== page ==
Black in the Day…In the Heart of the KKK

November 4, 1997: On this day Chuck E. Burris became the first Black mayor of Stone Mountain, Georgia. The town of Stone Mountain, Ga., holds the distinction of being the birthplace of the 20th Century revival of the Ku Klux Klan. The Dekalb County town and suburb of Atlanta also made history of another sort, when it elected its first African-American mayor on this day in 1997. The Ku Klux Klan proclaimed its 20th century rebirth on the granite mountain that gives the town its name. For decades white-hooded Klansmen flocked…

Black in the Day…A Million Strong

October 16, 1995: On this day a million Black men and children converged on DC. The Million Man March was a large gathering of African-American men in Washington, D.C., on October 16, 1995 held on and around the National Mall.  This assembly of black men was organized and hosted by the Nation of Islam leader Louis Farrakhan who called for all able-bodied African American men to come to the nation’s capital to address the ills of black communities and call for unity and revitalization of African American communities.  Although the Million Man March was proposed and organized primarily by…

Black in the Day…An FTC First

September 26, 1962: On this day A. Leon Higginbotham, Jr., becomes the first African American member of the Federal Trade Commission.  In 1962 President Kennedy appointed Higginbotham to the Federal Trade Commission making him the youngest and first African American to ever serve on a federal regulatory commission. But this was not the only first that he accomplished. In 1964 Higginbotham was appointed the first African American Judge of the United States District Court for the Eastern District of Pennsylvania by President Lyndon Johnson. By doing so, he became one of the youngest people…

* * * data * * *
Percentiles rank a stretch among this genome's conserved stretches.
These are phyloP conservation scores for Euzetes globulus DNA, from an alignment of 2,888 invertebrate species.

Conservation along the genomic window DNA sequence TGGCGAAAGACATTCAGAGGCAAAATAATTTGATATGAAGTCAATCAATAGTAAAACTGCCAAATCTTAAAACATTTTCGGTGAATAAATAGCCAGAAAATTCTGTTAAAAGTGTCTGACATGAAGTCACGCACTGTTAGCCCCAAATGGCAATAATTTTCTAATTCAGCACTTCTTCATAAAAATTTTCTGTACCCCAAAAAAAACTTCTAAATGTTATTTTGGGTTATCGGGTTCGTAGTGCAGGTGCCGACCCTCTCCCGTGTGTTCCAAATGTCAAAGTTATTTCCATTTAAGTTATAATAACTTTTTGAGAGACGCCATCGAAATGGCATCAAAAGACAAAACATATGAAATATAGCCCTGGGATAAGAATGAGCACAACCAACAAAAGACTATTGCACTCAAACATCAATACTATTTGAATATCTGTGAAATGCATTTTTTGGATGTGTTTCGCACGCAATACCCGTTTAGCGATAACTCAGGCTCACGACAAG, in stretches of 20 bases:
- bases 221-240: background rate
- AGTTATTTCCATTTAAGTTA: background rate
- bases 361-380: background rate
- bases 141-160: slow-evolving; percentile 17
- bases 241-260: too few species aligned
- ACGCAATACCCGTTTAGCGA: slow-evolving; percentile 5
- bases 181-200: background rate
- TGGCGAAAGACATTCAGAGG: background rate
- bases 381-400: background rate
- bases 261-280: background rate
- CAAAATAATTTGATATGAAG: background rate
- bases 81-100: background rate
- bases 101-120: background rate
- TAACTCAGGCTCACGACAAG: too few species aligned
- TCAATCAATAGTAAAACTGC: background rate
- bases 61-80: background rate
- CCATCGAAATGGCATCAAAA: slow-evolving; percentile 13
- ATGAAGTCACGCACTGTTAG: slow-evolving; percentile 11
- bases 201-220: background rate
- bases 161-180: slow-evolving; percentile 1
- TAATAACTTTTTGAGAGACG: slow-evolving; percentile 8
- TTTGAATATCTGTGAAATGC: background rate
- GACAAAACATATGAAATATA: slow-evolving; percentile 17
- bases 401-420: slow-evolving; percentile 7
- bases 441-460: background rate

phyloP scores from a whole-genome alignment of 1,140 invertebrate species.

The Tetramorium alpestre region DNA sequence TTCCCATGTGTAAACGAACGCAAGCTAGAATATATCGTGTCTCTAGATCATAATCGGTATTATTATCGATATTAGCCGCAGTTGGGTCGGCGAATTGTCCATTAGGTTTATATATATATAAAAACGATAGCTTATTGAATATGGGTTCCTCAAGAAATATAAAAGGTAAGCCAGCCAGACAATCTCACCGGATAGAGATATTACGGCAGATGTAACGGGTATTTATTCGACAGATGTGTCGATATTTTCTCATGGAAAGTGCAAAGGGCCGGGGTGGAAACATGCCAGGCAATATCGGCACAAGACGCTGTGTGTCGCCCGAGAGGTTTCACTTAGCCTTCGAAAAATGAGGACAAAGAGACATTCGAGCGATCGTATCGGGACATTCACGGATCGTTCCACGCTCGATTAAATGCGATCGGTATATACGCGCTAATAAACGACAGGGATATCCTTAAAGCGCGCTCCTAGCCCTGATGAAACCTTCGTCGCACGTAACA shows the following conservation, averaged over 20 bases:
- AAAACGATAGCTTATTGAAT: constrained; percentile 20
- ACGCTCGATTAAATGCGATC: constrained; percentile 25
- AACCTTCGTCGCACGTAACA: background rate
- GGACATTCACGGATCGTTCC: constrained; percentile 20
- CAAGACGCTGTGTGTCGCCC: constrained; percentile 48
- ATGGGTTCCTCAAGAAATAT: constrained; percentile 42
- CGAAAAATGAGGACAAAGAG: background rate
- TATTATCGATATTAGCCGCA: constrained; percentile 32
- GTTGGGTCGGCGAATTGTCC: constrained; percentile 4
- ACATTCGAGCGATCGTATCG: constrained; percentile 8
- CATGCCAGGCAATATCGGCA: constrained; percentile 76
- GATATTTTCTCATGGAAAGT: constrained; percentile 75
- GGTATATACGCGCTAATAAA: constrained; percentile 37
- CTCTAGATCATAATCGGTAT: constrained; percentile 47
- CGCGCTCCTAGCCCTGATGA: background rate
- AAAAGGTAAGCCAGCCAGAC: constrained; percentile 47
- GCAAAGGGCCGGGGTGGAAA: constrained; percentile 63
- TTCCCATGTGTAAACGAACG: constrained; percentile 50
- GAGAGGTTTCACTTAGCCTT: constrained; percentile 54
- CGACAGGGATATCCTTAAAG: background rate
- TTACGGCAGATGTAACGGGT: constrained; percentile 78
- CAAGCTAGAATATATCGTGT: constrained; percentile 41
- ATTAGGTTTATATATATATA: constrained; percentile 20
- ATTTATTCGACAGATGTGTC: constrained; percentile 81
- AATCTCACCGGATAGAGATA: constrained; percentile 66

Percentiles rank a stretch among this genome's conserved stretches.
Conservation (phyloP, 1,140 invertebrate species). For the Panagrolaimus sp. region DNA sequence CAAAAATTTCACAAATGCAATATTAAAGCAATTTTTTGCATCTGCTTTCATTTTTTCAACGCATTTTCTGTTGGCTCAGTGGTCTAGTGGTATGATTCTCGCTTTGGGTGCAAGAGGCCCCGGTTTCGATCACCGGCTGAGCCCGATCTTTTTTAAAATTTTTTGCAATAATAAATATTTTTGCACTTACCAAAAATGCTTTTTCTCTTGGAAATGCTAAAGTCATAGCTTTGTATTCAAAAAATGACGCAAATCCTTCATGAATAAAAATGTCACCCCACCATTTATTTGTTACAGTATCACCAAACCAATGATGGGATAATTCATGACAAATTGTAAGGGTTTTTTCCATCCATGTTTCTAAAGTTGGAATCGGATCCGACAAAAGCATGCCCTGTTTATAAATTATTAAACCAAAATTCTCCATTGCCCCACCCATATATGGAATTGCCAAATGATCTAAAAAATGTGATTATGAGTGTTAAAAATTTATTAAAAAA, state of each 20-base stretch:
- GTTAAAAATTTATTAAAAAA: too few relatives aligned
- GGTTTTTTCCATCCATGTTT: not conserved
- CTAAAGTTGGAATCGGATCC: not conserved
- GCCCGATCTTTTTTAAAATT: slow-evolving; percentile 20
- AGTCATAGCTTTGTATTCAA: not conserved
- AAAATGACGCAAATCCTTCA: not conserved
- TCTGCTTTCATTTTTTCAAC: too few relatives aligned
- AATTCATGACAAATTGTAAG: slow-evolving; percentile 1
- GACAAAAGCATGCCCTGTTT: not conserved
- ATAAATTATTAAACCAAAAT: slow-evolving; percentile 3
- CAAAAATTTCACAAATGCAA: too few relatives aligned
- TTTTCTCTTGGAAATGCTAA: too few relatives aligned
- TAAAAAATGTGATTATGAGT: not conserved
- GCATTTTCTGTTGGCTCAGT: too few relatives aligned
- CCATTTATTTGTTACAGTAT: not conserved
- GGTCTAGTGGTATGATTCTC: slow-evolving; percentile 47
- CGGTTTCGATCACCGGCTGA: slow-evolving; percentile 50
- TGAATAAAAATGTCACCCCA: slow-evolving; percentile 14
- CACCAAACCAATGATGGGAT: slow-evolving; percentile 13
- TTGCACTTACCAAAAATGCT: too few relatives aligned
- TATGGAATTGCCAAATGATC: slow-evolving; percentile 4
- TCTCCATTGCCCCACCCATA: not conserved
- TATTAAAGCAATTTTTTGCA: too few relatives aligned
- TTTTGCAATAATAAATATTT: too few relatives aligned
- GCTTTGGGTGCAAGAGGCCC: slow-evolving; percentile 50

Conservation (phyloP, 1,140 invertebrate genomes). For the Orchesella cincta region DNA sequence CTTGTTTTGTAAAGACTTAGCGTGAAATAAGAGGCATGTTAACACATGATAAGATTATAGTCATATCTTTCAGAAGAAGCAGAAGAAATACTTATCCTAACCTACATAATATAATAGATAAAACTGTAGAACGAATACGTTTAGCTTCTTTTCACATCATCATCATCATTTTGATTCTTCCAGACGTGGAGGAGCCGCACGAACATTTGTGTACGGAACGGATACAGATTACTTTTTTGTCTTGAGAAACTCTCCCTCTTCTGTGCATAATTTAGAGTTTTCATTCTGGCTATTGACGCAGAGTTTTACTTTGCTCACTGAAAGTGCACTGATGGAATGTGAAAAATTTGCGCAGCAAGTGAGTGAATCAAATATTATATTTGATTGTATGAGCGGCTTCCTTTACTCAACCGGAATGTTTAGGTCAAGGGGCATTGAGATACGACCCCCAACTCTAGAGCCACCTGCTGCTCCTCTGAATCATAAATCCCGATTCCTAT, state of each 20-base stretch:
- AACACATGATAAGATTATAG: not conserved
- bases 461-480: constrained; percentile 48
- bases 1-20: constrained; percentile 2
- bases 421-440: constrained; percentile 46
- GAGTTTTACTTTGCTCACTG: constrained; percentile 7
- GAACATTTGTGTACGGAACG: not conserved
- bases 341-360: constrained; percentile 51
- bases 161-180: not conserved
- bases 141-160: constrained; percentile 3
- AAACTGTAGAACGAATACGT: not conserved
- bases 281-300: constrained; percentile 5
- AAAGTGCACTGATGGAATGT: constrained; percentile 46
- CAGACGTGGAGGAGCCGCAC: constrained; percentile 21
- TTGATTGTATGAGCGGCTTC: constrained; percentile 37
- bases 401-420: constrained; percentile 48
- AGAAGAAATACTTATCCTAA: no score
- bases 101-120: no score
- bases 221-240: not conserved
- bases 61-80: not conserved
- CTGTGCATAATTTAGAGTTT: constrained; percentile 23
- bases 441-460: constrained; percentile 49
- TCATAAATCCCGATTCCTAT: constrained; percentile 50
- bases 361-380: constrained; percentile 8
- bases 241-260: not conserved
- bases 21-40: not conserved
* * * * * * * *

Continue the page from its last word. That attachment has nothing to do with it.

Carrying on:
Black in the Day…A Nobel Diplomat

September 22, 1950: On this day Ralph Bunche became the first Black person to win the Nobel Peace Prize for his mediation efforts in the Middle East. He was responsible for negotiating the 1949 Armistice Agreements between Israel and four Arab states. Bunche worked tirelessly for the United Nations for 25 mediating in other strife-torn regions, including the Congo, Yemen, Kashmir, and Cyprus. But he didn’t just serve other nations. He dutifully served his own nation and his own people. Throughout his life, Bunche worked to improve race relations and further the cause of civil rights. …